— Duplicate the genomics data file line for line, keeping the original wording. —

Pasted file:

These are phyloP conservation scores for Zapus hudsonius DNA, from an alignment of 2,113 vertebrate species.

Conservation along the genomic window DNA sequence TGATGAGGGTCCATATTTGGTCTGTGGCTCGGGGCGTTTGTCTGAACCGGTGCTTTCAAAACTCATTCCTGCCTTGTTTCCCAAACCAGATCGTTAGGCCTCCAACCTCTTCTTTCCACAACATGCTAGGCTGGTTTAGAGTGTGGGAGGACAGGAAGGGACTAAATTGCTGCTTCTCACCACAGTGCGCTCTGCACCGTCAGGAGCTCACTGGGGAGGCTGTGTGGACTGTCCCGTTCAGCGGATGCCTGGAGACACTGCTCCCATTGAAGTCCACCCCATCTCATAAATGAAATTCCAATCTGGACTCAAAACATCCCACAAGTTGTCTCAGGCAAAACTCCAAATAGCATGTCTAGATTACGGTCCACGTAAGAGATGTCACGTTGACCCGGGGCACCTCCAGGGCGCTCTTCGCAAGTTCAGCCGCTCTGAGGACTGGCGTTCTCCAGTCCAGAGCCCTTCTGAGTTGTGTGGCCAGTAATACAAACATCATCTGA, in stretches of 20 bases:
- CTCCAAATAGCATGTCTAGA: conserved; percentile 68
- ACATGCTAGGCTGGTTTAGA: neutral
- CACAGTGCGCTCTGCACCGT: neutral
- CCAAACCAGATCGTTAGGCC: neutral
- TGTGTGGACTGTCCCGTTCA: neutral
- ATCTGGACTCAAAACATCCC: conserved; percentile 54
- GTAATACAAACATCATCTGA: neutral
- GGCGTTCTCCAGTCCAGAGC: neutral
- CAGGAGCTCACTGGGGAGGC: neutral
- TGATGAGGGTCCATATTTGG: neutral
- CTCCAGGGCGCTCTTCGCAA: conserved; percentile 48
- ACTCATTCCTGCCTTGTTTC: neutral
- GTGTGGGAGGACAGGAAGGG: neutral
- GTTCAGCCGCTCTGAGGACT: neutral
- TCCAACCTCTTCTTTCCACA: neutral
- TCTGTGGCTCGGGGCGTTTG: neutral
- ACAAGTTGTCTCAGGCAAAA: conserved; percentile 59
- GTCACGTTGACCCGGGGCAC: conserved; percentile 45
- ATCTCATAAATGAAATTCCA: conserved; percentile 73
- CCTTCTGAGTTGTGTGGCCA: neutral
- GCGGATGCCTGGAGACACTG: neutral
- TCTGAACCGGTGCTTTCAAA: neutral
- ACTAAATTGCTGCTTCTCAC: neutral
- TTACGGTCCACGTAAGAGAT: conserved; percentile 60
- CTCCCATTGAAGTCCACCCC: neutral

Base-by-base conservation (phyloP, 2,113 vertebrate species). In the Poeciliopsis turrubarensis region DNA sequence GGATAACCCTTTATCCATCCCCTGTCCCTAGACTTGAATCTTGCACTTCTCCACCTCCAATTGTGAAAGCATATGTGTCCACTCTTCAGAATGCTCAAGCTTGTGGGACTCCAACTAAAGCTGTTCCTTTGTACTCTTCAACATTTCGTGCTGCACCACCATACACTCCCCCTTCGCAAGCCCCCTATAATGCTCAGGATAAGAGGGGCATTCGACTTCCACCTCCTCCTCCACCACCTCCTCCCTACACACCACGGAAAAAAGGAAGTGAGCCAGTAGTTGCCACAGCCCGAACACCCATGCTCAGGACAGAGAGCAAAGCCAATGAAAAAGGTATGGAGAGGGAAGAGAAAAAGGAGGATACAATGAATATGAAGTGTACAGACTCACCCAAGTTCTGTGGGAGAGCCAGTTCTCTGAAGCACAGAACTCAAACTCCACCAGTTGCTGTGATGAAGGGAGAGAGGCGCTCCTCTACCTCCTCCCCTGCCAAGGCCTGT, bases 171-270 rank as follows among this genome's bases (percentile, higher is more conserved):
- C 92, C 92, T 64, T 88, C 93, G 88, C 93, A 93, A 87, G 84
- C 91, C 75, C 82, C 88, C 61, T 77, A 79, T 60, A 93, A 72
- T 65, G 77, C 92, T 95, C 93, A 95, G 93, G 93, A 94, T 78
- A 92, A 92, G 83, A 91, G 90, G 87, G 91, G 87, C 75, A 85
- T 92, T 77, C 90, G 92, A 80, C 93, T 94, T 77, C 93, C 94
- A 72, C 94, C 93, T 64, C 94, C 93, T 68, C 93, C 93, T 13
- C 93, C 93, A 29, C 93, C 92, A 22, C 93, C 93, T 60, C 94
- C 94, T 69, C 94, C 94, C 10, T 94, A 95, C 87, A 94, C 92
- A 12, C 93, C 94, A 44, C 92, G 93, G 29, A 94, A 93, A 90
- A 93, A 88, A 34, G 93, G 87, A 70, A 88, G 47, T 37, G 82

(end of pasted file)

These are phyloP conservation scores for Zapus hudsonius DNA, from an alignment of 2,113 vertebrate species.

Conservation along the genomic window DNA sequence TGATGAGGGTCCATATTTGGTCTGTGGCTCGGGGCGTTTGTCTGAACCGGTGCTTTCAAAACTCATTCCTGCCTTGTTTCCCAAACCAGATCGTTAGGCCTCCAACCTCTTCTTTCCACAACATGCTAGGCTGGTTTAGAGTGTGGGAGGACAGGAAGGGACTAAATTGCTGCTTCTCACCACAGTGCGCTCTGCACCGTCAGGAGCTCACTGGGGAGGCTGTGTGGACTGTCCCGTTCAGCGGATGCCTGGAGACACTGCTCCCATTGAAGTCCACCCCATCTCATAAATGAAATTCCAATCTGGACTCAAAACATCCCACAAGTTGTCTCAGGCAAAACTCCAAATAGCATGTCTAGATTACGGTCCACGTAAGAGATGTCACGTTGACCCGGGGCACCTCCAGGGCGCTCTTCGCAAGTTCAGCCGCTCTGAGGACTGGCGTTCTCCAGTCCAGAGCCCTTCTGAGTTGTGTGGCCAGTAATACAAACATCATCTGA, in stretches of 20 bases:
- CTCCAAATAGCATGTCTAGA: conserved; percentile 68
- ACATGCTAGGCTGGTTTAGA: neutral
- CACAGTGCGCTCTGCACCGT: neutral
- CCAAACCAGATCGTTAGGCC: neutral
- TGTGTGGACTGTCCCGTTCA: neutral
- ATCTGGACTCAAAACATCCC: conserved; percentile 54
- GTAATACAAACATCATCTGA: neutral
- GGCGTTCTCCAGTCCAGAGC: neutral
- CAGGAGCTCACTGGGGAGGC: neutral
- TGATGAGGGTCCATATTTGG: neutral
- CTCCAGGGCGCTCTTCGCAA: conserved; percentile 48
- ACTCATTCCTGCCTTGTTTC: neutral
- GTGTGGGAGGACAGGAAGGG: neutral
- GTTCAGCCGCTCTGAGGACT: neutral
- TCCAACCTCTTCTTTCCACA: neutral
- TCTGTGGCTCGGGGCGTTTG: neutral
- ACAAGTTGTCTCAGGCAAAA: conserved; percentile 59
- GTCACGTTGACCCGGGGCAC: conserved; percentile 45
- ATCTCATAAATGAAATTCCA: conserved; percentile 73
- CCTTCTGAGTTGTGTGGCCA: neutral
- GCGGATGCCTGGAGACACTG: neutral
- TCTGAACCGGTGCTTTCAAA: neutral
- ACTAAATTGCTGCTTCTCAC: neutral
- TTACGGTCCACGTAAGAGAT: conserved; percentile 60
- CTCCCATTGAAGTCCACCCC: neutral

Base-by-base conservation (phyloP, 2,113 vertebrate species). In the Poeciliopsis turrubarensis region DNA sequence GGATAACCCTTTATCCATCCCCTGTCCCTAGACTTGAATCTTGCACTTCTCCACCTCCAATTGTGAAAGCATATGTGTCCACTCTTCAGAATGCTCAAGCTTGTGGGACTCCAACTAAAGCTGTTCCTTTGTACTCTTCAACATTTCGTGCTGCACCACCATACACTCCCCCTTCGCAAGCCCCCTATAATGCTCAGGATAAGAGGGGCATTCGACTTCCACCTCCTCCTCCACCACCTCCTCCCTACACACCACGGAAAAAAGGAAGTGAGCCAGTAGTTGCCACAGCCCGAACACCCATGCTCAGGACAGAGAGCAAAGCCAATGAAAAAGGTATGGAGAGGGAAGAGAAAAAGGAGGATACAATGAATATGAAGTGTACAGACTCACCCAAGTTCTGTGGGAGAGCCAGTTCTCTGAAGCACAGAACTCAAACTCCACCAGTTGCTGTGATGAAGGGAGAGAGGCGCTCCTCTACCTCCTCCCCTGCCAAGGCCTGT, bases 171-270 rank as follows among this genome's bases (percentile, higher is more conserved):
- C 92, C 92, T 64, T 88, C 93, G 88, C 93, A 93, A 87, G 84
- C 91, C 75, C 82, C 88, C 61, T 77, A 79, T 60, A 93, A 72
- T 65, G 77, C 92, T 95, C 93, A 95, G 93, G 93, A 94, T 78
- A 92, A 92, G 83, A 91, G 90, G 87, G 91, G 87, C 75, A 85
- T 92, T 77, C 90, G 92, A 80, C 93, T 94, T 77, C 93, C 94
- A 72, C 94, C 93, T 64, C 94, C 93, T 68, C 93, C 93, T 13
- C 93, C 93, A 29, C 93, C 92, A 22, C 93, C 93, T 60, C 94
- C 94, T 69, C 94, C 94, C 10, T 94, A 95, C 87, A 94, C 92
- A 12, C 93, C 94, A 44, C 92, G 93, G 29, A 94, A 93, A 90
- A 93, A 88, A 34, G 93, G 87, A 70, A 88, G 47, T 37, G 82